A 72-year-old man with a history of heavy smoking presented initially with increasing dyspnea. Chest radiograph revealed a large right-sided mass. Computerized tomography scan of the chest confirmed a large tumor in the right upper lobe immediately adjacent to the right main pulmonary artery and mediastinal lymphadenopathy. On computerized tomography, it could not be determined if the mass was extrinsically compressing or actually invading the pulmonary artery. The overall scenario was consistent with an advanced lung cancer.
The patient underwent diagnostic bronchoscopy to identify the tumor and sample mediastinal lymph nodes. Endobronchial ultrasound (EBUS) was used to directly visualize the lymph nodes and assist in obtaining biopsy samples. During the use of EBUS, tumor invasion into the right pulmonary artery (Fig. 1) and into the right pulmonary vein (Fig. 2) was visualized. Tumor invasion was extensive and, in the images shown, nearly occluded the artery and vein. The structures were confirmed to be vascular by Doppler flow imaging (Fig. 3).
The patient's mediastinal and right hilar lymph nodes were also visualized and aspirated. Bronchial washings were also taken. Biopsy results confirmed an adenocarcinoma, without involvement of N2 or N3 lymph nodes. The EBUS images allowed for confirmation of tumor invasion into the great vessels and therefore, a T4 lesion. The EBUS images were later helpful in the patient's course when he was erroneously diagnosed with a pulmonary embolus on the basis of a pulmonary artery filling defect in the location of the previously visualized tumor invasion.
EBUS is a relatively new technology, which allows direct ultrasound visualization of lymph nodes and lesions that are below the mucosal surface of the airways. It can safely be performed in a bronchoscopy suite under local anesthetic and conscious sedation. The main benefit of EBUS is that it allows real time direct visualization of lesions, which can then be aspirated with a needle.1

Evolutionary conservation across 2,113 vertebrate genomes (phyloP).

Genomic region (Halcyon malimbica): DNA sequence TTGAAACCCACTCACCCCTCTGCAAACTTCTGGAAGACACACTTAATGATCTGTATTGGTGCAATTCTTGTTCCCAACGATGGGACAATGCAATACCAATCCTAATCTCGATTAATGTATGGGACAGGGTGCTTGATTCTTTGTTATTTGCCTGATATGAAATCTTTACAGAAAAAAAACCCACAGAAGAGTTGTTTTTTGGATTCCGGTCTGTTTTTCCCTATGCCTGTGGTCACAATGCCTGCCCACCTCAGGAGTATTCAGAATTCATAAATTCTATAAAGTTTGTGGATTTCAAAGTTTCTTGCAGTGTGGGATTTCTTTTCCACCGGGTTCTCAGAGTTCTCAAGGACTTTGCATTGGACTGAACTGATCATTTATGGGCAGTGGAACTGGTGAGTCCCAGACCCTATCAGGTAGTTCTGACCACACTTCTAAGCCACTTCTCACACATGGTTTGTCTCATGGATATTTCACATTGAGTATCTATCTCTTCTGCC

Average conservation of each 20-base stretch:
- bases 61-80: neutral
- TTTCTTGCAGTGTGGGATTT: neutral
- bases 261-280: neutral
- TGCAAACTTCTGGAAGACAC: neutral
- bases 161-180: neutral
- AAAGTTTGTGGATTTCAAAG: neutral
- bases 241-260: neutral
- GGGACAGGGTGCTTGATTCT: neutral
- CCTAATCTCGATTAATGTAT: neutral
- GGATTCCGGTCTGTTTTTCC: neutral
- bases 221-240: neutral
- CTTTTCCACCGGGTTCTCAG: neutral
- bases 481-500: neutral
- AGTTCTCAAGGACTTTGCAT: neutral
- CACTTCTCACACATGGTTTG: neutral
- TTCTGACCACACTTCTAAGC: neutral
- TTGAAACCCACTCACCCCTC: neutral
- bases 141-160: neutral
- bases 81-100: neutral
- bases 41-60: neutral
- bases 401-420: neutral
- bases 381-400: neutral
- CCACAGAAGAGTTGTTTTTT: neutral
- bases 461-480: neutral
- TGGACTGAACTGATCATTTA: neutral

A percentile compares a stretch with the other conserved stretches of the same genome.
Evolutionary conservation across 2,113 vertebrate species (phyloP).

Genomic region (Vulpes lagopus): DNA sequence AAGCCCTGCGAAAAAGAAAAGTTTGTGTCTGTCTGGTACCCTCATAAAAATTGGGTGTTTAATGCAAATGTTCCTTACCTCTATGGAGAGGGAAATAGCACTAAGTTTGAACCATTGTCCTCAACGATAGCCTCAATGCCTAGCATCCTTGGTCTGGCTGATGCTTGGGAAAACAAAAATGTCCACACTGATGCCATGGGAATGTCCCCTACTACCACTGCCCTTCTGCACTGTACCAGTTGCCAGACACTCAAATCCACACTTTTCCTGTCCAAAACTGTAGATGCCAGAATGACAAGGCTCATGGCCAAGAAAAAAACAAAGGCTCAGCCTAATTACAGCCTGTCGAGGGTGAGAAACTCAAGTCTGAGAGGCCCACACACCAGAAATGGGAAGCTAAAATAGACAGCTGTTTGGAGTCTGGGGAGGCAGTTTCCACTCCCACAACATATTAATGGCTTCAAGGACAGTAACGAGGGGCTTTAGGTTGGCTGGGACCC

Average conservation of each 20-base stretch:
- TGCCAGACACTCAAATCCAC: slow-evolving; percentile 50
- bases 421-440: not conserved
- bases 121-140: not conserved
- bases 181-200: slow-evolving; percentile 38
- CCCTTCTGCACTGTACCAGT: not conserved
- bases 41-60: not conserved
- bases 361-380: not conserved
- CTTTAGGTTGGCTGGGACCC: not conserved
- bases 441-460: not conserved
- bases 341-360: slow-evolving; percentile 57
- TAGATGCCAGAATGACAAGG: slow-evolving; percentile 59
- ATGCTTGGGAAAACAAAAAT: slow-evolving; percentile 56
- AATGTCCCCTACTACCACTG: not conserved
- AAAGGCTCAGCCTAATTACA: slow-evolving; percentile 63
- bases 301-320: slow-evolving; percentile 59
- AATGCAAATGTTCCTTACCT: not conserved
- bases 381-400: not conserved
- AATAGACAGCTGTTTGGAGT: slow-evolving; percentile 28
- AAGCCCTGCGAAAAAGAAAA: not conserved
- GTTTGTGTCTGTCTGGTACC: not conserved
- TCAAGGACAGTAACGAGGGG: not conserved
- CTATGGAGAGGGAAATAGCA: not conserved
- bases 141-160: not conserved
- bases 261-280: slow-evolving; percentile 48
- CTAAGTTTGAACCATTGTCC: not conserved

EBUS has been most studied in patients with suspected or known cancer and when used appropriately has excellent sensitivity and specificity in distinguishing malignant and benign lymph nodes.2 It has the ability to reduce the need for surgical mediastinoscopies3 even in patients with radiologically normal mediastinums.4 The ability of EBUS to sample mediastinal nodes has expanded its use into the investigation of other conditions; namely sarcoidosis.5,6 Case reports exist of EBUS being used for mediastinal cyst aspiration as well.7
In addition to lymph nodes, EBUS also has excellent ability to visualize other mediastinal structures. Visualization of a pulmonary embolus has been reported.8 It is, therefore, not surprising that information regarding local tumor invasion into vascular structures can also be obtained. To our knowledge, this is the first case of EBUS being used to assess the T stage of the primary tumor with respect to great vessel involvement. We demonstrate in this case the use of EBUS to document direct tumor invasion into the pulmonary vasculature. The additional availability of Doppler allowed confirmation blood flow within these vessels. This case demonstrates that images acquired during EBUS can offer additional information in the staging of lung cancer and expands its use in the imaging of mediastinal structures.
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